Andy Cornell, in a letter to the movement that first radicalized him, “Dear Punk Rock Activism,” criticizes the conflation of the terms “activism” and “organizing.” He writes, “activists are individuals who dedicate their time and energy to various efforts they hope will contribute to social, political, or economic change. Organizers are activists who, in addition to their own participation, work to move other people to take action and help them develop skills, political analysis and confidence within the context of organizations. Organizing is a process—creating long-term campaigns that mobilize a certain constituency to press for specific demands from a particular target, using a defined strategy and escalating tactics.” In other words, it’s not enough for punks to continually express their contempt for mainstream values through their alternate identity; they’ve got to move toward “organizing masses of people.”Now you know, straight from the horse's ASS.
Aha! Activism = self-expression; organizing = movement-building.
Until recently I’d rarely heard young people call themselves “organizers.” The common term for years has been “activists.” Organizing was reduced to the behind-the scenes nuts-and-bolts work needed to pull off a specific event, such as a concert or demonstration. But forty years ago, we only used the word “activist” to mock our enemies’ view of us, as when a university administrator or newspaper editorial writer would call us “mindless activists.” We were organizers, our work was building a mass movement, and that took constant discussion of goals, strategy, and tactics (and later, contributing to our downfall, ideology).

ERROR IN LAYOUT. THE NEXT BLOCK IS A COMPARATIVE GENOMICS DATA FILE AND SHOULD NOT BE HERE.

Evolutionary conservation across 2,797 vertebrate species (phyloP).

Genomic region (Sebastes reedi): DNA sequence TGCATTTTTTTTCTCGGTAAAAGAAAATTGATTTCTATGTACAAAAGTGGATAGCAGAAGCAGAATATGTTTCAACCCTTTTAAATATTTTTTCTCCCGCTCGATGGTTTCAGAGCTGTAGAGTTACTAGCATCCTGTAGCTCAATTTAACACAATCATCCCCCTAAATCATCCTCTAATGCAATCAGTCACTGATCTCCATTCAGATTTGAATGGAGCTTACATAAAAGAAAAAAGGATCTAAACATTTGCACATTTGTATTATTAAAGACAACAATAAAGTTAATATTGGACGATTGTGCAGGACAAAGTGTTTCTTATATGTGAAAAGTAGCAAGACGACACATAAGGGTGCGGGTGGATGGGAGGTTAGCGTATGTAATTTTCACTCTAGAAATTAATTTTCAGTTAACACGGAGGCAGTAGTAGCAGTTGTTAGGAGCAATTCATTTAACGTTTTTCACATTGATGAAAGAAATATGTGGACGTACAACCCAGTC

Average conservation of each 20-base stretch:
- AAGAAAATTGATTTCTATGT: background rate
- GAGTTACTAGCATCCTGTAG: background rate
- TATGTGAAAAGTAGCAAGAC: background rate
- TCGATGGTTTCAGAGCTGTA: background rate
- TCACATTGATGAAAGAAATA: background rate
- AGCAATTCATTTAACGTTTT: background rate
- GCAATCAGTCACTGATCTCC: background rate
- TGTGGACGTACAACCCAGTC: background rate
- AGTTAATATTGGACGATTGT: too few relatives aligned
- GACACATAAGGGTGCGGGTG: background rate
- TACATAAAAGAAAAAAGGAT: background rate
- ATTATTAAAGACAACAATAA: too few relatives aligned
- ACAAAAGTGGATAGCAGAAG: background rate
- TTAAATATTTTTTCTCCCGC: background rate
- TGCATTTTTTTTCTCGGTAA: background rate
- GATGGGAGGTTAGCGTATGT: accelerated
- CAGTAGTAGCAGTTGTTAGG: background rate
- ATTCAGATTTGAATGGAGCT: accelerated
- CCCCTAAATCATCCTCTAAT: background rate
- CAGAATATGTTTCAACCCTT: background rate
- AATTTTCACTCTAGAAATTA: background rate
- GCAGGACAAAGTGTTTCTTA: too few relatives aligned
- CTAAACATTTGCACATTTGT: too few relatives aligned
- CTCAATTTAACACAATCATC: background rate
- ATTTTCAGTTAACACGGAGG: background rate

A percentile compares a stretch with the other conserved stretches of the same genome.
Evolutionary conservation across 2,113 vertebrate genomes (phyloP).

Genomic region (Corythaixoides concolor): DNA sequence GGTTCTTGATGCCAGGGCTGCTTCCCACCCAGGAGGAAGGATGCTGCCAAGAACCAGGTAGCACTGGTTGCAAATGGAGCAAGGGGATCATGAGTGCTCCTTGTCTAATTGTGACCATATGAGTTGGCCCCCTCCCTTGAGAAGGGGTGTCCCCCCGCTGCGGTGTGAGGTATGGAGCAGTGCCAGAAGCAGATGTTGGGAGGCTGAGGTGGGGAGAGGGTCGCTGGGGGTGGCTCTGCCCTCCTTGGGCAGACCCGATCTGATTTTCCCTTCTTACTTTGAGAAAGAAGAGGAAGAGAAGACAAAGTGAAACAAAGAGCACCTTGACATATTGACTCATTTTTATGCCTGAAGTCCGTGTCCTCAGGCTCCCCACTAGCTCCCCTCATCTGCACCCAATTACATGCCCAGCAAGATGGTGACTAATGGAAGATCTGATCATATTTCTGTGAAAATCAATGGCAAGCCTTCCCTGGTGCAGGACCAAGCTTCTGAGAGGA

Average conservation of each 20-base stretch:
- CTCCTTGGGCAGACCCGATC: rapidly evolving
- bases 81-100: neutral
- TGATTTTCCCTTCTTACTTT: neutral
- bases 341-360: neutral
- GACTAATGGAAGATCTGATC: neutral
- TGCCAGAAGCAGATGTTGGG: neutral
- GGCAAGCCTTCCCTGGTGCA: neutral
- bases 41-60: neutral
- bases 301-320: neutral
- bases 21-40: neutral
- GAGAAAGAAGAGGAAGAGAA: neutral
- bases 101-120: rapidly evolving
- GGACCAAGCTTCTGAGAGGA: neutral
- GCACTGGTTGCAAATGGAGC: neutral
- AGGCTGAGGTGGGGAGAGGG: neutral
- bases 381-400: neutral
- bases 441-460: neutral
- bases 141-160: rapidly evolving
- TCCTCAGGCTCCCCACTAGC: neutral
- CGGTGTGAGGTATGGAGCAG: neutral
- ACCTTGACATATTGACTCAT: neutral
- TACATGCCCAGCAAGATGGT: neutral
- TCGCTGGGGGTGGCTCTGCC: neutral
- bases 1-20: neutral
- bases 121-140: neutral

Thinking back over my own experience, I realized that I had inherited this organizer’s identity from the red diaper babies I fell in with at the Columbia chapter of Students for a Democratic Society, SDS. Raised by parents in the labor and civil rights and communist or socialist movements, they had naturally learned the organizing method as other kids learned how to throw footballs or bake pineapple upside-down cakes. ”Build the base!” was the constant strategy of Columbia SDS for years.
Yet young activists I met were surprised to learn that major events such as the Columbia rebellion of April, 1968, did not happen spontaneously, that they took years of prior education, relationship building, reconsideration on the part of individuals of their role in the institution. I.e., organizing. It seemed to me that they believed that movements happen as a sort of dramatic or spectator sport: after a small group of people express themselves, large numbers of by-standers see the truth in what they’re saying and join in. The mass anti-war mobilization of the Spring, 2003, which failed to stop the war, was the only model they knew.